An Unhip Primer

An Eastside existence in defiance of Krispy Kreme.

OK, here's the deal: I'm not trendy. I've never been hip. Occasionally I make attempts to liven things up a bit for my wife (last weekend I got a few summer shirts that weren't Hanes Beefy-T's). Don't get me wrong, I'm no Dave Barry-esque everyman curmudgeon. It's just that style, in the parlance of my infinitely hipper friend Ben Cooley, ain't my jam. (Case in point: Ben used to say "That's your jam" more than three years ago, and I've just recently started saying it.)

Then again, dig this: We rent a 1927 homesteader's house out in the trees between Woodinville and Duvall. My dog, Baxter, is my only co-worker. In the summer, I walk outside and eat blackberries off the vine for lunch. In the fall, I watch the salmon spawn up Bear Creek when I go to fetch the mail. That's my jam.

So that's the context from whence I write this little guide. I'm not an Eastside maven, but I have cultivated some favorites out in our neck of the woods. You can read about the Herb Farm and the Red Hook Brewery elsewhere; I'm gonna tell you about the day life, because that's where my neighborhood excels.

In the morning, if I'm not gonna drink java round our woodstove, I might head out for the Duvall Cafe (15505 Main N.E., Duvall, 425-788-9058), but I wouldn't take the Woodinville-Duvall Road. The traffic's so heavy these days that the Department of Transportation had to shut down the 1951 Duvall bridge for repairs. No matter—you can still get to the cafe. The place is simple—hot coffee, warm wood surroundings, fine veggie sausage, and booths straight as Quaker church pews. What's great is feeling like you're at home, whether or not you're one of the diner's regulars.

Can't venture out that far? Check out the Triple J Cafe in Kirkland (101 Central Way, Kirkland, 425-822-7319)—enjoyably busy, like a main street eatery should be. Ready to go farther? Hike on out to the Maltby Cafe (8809 Maltby, Snohomish, 425-483-3123), in the basement of the old Maltby schoolhouse gym. Their cinnamon buns are fit for four; I myself prefer the equally rich yet savory scramble with pine nuts and sun-dried tomatoes.

So it's getting on toward noon, and I'm jumping down 202 past the old Hollywood Schoolhouse. Destination: The Root Connection (13607 Redmond-Woodinville, Redmond, 425-881-1006). Known to supporters simply as the Farm, the Root Connection is a community-supported agriculture operation and may well be the coolest thing ever. Each spring, my wife and I buy a share of the farm's output. Then from June through October, every Wednesday, I'm down at the Farm, giddy about what organic goodies I'll find in our bag. The harvest varies—you're buying a small piece of the farm life, which can mean feast or famine. Your bag is lean or overflowing with the success of the fields that week. Carrots, lettuce, peas, bok choy, squash, zucchini, tomatoes, corn, potatoes, turnips, green beans, basil, mustard greens—you name it, they've grown it (including kohlrabi, which I still haven't found a good recipe for). The herb and flower gardens are U-pick for members. In the fall, you're out hunting with kids in the pumpkin patch. Better still, on pick-up days, you catch something of a cross-section of the county: folks who work for their share, Microsofties with a taste for the natural, home-schooled children out with their moms. (Hey, Seattleites, the Farm delivers to city drop-off points—call for information about signing up.)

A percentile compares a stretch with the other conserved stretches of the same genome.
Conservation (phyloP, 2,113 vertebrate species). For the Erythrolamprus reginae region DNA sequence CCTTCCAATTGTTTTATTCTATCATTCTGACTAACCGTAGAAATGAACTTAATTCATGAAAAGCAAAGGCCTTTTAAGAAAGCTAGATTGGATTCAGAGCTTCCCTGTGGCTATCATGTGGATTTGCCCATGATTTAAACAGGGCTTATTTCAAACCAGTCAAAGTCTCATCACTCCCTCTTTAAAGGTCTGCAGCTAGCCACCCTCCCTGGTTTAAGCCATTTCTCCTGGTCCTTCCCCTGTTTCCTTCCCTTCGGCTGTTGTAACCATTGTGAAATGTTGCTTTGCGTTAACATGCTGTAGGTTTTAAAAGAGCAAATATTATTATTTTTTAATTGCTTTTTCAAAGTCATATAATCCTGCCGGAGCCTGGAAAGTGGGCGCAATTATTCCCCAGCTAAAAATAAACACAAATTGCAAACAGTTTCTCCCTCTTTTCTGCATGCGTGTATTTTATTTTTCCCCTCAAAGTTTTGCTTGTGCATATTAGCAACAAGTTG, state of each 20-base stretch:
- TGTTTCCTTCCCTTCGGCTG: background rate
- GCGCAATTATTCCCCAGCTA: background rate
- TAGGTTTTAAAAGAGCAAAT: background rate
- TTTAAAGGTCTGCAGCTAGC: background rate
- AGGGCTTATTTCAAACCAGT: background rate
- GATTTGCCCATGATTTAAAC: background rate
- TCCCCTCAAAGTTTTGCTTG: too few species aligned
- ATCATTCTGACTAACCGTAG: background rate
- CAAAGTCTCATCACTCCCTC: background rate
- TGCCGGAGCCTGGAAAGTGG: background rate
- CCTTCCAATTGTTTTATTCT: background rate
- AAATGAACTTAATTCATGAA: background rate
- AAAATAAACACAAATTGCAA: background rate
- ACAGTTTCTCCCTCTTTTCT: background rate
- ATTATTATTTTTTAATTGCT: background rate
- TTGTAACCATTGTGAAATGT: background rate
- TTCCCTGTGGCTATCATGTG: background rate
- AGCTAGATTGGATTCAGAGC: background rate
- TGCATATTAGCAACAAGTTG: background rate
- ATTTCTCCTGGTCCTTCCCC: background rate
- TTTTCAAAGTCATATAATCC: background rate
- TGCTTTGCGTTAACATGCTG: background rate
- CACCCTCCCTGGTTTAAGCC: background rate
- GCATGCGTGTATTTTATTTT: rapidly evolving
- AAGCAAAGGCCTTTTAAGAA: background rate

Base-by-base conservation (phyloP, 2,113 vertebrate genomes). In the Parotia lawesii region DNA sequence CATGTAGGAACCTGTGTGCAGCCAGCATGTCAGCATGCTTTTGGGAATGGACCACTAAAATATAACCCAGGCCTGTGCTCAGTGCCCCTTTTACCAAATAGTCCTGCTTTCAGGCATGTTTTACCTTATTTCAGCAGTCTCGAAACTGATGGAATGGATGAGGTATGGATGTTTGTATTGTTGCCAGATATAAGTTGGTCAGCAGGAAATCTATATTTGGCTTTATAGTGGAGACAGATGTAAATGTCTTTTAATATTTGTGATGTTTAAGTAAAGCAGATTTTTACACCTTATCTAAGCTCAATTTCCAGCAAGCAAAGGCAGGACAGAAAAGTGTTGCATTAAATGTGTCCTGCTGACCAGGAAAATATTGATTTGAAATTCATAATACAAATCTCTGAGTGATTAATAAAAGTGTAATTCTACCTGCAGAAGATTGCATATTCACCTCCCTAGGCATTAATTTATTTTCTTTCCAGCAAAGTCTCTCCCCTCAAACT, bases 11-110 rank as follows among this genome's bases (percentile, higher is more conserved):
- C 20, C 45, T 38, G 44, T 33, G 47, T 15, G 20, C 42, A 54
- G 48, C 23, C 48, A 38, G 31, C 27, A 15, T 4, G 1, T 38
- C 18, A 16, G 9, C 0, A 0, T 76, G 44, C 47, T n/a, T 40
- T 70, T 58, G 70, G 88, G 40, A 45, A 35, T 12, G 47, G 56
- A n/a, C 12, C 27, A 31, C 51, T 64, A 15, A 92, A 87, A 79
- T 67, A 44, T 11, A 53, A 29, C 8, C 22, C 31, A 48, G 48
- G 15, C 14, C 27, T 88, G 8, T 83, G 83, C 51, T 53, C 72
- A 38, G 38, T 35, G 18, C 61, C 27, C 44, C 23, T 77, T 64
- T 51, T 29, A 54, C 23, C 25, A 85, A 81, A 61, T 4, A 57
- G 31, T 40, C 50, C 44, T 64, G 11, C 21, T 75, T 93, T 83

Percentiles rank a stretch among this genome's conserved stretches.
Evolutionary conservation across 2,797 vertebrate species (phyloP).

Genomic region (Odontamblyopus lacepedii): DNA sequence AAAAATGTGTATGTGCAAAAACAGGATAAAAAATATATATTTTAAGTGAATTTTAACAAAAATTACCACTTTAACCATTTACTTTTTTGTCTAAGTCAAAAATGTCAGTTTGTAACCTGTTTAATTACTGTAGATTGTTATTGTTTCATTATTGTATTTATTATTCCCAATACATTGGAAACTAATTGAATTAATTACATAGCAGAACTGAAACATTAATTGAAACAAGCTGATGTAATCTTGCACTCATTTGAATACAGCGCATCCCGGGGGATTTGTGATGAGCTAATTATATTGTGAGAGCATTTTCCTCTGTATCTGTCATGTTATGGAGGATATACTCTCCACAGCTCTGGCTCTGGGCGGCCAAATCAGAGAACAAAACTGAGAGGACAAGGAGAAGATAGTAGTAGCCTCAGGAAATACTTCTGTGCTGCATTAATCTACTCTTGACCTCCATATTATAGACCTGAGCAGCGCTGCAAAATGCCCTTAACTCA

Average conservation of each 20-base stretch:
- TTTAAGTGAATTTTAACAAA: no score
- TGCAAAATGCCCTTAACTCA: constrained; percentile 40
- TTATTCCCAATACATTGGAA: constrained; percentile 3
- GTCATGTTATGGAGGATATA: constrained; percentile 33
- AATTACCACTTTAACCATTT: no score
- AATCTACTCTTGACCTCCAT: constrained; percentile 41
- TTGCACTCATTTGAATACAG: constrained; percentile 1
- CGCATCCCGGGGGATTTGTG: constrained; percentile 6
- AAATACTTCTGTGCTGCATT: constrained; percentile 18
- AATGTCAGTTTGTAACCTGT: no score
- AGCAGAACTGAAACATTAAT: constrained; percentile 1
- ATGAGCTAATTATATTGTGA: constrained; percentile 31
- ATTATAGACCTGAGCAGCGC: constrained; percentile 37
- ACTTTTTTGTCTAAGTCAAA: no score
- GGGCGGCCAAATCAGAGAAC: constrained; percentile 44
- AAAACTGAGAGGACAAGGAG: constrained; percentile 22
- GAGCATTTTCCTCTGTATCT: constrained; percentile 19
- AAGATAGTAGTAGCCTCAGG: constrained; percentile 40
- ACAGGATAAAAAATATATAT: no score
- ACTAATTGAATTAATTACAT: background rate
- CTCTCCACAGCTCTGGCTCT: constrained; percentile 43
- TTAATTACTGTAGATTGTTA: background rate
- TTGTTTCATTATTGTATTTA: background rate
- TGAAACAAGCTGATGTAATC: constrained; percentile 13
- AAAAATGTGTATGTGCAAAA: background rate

Farm goods in hand, I'm off to Taqueria Guadalajara (148th N.E., just off 520, Redmond). The Taco Wagon, as we locals affectionately refer to the silver-bullet trailer that houses the stand, is without a doubt the best thing that ever happened to the 76 gas station where it's parked—the people flocking here for the food might as well fill up the tank, too. And they come with good reason: The family that runs the place cranks out the best tacos and burritos in these parts—fresh, authentic, and inexpensive.

It's not even dark, and I've packed a day with the Eastside's best. Before I head back to the homestead, I make the obligatory stop at Theno's Dairy (12248 156th N.E., Redmond, 425-885-2339). If cream is your vice, then Theno's is your joint. While you're there, pick up some hormone-free milk in returnable glass bottles. Then order up a scoop of strawberry-rhubarb, or, if it's October, the locally treasured pumpkin.

It's not trendy, it's not hip, but dang, it's good. No wonder this place is my jam.

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